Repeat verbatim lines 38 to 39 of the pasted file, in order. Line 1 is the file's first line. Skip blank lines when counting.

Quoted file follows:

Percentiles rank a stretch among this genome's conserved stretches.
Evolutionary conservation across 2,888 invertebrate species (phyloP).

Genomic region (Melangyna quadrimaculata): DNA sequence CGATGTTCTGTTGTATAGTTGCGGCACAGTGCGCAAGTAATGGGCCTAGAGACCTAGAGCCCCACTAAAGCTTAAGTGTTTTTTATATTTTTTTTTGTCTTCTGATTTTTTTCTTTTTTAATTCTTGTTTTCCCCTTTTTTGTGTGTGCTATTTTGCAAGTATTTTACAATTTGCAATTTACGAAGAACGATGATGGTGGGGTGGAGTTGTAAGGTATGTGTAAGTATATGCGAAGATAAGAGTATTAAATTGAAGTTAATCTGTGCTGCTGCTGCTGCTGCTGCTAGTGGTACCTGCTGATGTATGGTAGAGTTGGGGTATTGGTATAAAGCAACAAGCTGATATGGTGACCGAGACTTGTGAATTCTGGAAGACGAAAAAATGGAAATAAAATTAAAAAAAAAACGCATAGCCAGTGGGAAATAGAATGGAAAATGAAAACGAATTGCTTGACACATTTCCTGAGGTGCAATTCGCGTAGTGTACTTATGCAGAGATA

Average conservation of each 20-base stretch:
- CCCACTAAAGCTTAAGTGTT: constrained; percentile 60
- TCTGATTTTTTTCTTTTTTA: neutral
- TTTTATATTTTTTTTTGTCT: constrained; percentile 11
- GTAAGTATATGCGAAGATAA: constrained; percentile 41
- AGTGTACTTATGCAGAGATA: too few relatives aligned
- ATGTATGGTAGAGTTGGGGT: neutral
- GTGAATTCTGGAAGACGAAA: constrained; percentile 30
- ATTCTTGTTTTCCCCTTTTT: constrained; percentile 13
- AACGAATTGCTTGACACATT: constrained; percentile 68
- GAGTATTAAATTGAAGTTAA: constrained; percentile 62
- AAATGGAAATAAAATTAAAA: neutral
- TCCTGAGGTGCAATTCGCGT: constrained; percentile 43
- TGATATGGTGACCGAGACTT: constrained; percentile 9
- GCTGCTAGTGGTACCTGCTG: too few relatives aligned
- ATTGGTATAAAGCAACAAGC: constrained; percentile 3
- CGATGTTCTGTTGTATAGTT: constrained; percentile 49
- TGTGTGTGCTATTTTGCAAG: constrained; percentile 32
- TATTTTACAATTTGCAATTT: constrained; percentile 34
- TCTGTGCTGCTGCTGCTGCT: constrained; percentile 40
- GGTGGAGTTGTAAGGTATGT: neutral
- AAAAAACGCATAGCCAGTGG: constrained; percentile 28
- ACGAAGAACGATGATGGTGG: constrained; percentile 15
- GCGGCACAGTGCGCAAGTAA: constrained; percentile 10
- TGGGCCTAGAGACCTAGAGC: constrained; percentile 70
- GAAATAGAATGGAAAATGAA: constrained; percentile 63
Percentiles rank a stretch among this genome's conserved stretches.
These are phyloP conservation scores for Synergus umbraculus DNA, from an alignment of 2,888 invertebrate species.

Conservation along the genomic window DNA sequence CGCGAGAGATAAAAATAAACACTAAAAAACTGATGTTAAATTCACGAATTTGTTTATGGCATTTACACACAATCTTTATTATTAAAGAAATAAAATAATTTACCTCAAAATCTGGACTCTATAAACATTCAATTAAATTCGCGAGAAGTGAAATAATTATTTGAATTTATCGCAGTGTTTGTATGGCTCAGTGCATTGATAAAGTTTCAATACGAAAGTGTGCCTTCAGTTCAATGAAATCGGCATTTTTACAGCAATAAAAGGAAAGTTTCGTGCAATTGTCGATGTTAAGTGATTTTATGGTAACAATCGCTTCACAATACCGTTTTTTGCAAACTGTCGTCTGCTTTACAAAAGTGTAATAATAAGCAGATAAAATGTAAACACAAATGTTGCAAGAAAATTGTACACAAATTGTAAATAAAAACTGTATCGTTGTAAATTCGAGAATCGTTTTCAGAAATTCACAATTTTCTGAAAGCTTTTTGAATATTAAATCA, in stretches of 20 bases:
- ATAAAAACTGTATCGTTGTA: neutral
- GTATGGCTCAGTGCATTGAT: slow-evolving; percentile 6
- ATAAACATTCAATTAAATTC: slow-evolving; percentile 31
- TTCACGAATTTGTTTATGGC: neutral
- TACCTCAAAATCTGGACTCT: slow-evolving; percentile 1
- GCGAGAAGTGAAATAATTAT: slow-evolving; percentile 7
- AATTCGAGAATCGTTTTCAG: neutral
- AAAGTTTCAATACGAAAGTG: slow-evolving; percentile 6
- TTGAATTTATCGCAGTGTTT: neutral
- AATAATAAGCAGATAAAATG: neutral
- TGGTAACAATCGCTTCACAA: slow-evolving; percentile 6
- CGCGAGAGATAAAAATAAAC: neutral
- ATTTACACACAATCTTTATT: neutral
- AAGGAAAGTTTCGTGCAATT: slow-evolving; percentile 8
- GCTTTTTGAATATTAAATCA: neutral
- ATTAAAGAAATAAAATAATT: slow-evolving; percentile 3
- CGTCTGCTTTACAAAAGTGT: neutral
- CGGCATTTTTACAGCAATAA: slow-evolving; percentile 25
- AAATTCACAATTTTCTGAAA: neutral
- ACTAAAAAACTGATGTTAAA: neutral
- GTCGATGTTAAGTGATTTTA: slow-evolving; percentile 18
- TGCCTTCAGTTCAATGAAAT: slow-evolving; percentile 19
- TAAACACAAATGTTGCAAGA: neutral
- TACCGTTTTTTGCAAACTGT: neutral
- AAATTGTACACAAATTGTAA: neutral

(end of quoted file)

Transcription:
- GCGAGAAGTGAAATAATTAT: slow-evolving; percentile 7
- AATTCGAGAATCGTTTTCAG: neutral